Define ‘good shoe‘
tries to lure the trend-conscious to the world of classic
By Kwaak Je-yup
Towards the end of a lunch break, honest people in this country are often reduced to a circus-like activity. Huddled up in front of restaurant exits, they frantically search for their shoes on the floor or on the shelves and then battle for the few shoehorns of the house.
A “good pair of shoes” in the minds of Koreans, therefore, are most likely defined by how easily removable/wearable they are as much as how comfortable or beautiful they might be on your feet. So, it should not come as a surprise that the “lunchtime shoe collection” tends to be uninspiring.
This is especially true for men. No wonder they resort to wearing those black loafer slip-ons with loud logos and/or recognizable name-brand designs.
But an audacious 30-something shoe aficionado named Kim Bom-sop believes he — and his SS Scarpe line — can steer Korean men to wear classic leather shoes that combine beauty and longevity with
an excellent price-to-quality ratio.
“If you want solid, durable shoes, they’ve got to be somewhat uncomfortable,” said Kim in an interview Tuesday. “If you want total comfort, you should make them with cheaper leather, make them thinner... make the soles with sponge.
“It’s a lesson people can only learn over time by trying a lot of shoes on.”
And now they can. With just four models out at the moment, SS are sold at 440,000 won (approximately $387) a pair. It may be out of range for many but for shoe specialists, the quality speaks for itself.
“Already with their first collection, SS Scarpe achieved a level of quality in materials, style, and construction that many other imported or local shoes of similar or even higher price levels fail to offer,” said Reto Zimmermann, owner of gentleman’s shoe store Zimmermann & Kim in Cheongdam-dong, southern Seoul, who decided to carry Kim’s shoes alongside longer established imports like Gaziano Girling, Saint Crispin and Vass. (The store has no ties to the shoe producer.)
SS uses premium calf hide aged six months or less, tanned and dyed in France. Its shoes are made in Indonesian factories whose artisans have already worked on European and American brand-name products for decades.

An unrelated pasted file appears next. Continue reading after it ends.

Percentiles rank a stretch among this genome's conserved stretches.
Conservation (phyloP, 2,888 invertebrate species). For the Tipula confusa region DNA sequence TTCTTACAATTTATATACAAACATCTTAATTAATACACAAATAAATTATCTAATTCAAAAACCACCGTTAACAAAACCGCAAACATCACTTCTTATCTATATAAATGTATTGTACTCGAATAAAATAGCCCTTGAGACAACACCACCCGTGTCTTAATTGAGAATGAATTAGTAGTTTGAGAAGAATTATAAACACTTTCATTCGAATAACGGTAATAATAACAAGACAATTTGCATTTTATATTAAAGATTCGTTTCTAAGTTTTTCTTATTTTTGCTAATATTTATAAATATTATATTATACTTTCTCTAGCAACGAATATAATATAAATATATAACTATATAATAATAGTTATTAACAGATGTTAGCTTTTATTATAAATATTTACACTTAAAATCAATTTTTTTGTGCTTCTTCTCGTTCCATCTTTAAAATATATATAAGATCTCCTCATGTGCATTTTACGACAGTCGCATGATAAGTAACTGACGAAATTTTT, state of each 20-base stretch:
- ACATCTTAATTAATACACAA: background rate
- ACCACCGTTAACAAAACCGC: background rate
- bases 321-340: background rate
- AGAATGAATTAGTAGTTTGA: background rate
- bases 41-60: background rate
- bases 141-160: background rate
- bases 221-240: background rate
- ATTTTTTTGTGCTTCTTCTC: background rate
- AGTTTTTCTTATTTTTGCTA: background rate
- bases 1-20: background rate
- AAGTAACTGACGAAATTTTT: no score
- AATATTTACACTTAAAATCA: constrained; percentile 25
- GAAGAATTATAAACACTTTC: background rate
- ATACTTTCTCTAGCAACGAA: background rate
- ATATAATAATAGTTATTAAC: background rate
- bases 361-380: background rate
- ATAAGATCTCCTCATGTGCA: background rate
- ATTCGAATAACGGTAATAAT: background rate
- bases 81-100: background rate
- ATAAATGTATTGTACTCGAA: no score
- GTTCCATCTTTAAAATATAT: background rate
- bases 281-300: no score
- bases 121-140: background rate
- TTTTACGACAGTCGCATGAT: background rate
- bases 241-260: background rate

The designs follow the classic tradition of shoes for men, inspired by brands such as Crockett & Jones and Edward Green, some of the world’s most respected purveyors of quality footwear.
Kim readily admits that these foreign competitors, which can cost more than double or even triple his, have an edge in several aspects, but he asserts that ordinary people can have access to beautiful shoes that can last, like a treasured work of art that has a personal attachment.
To reflect that, he named his company after the words sense and sensibility (scarpe is Italian for shoes), with the wish to combine (subjective) beauty with (objective) quality.
The issue of practicality remains. How does he expect to overcome the daily hurdles that virtually every man in Korea has to jump?
“People don’t have to wear them every day. They can be for weddings and other functions, where they can show them off a little,” he said. “My goal is that one day a pair of my shoes will be on every man’s wish list, something they can save up for.”
He raised his leg up and modeled his own pair, which he said he has been wearing for over two years. The shoes were in pristine condition, undoubtedly cleaned and polished regularly.
He proceeded to explain the benefit of Goodyear welts.
“The outsole is leather, which means it is breathable in simple speak. It will also adapt to the shape of your feet. Over time, these shoes will feel snug, just right.”
The most salient — and confounding — feature of the four shoe styles is the color: none of them are available in black, the predominant color on those restaurant shoe shelves. They are offered in burgundy, burgundy brown, chocolate brown and brown, in subtle nuances that not all shoe laymen may be able to discern.
In this respect Kim was adamant that with black, the evidence of quality is buried in the darkness even more. Picking brown was not a matter of choice.
“High-quality shoes are also characterized by the depths of the color. The color tells the difference between a mid-range and top-quality pair.”
Kim plans to release more models by the end of the year, including in black and even boots.
With this venture, he said he hoped to contribute to feeding the culture of cherishing high-quality products that could even be passed down to a future generation. In like manner he intends to give his favorite watch to his son one day, he added.
“It’s a cultural difference. The shift will be slow, but as more high-quality shoes are on the market, people will look after their shoes like they do their clothes. If you don’t buy good shoes, obviously you wouldn’t be as attached.”
The SS Scarpe models are available in selected outlets in Seoul and Busan. For more information, visit www.ss-scarpe.com.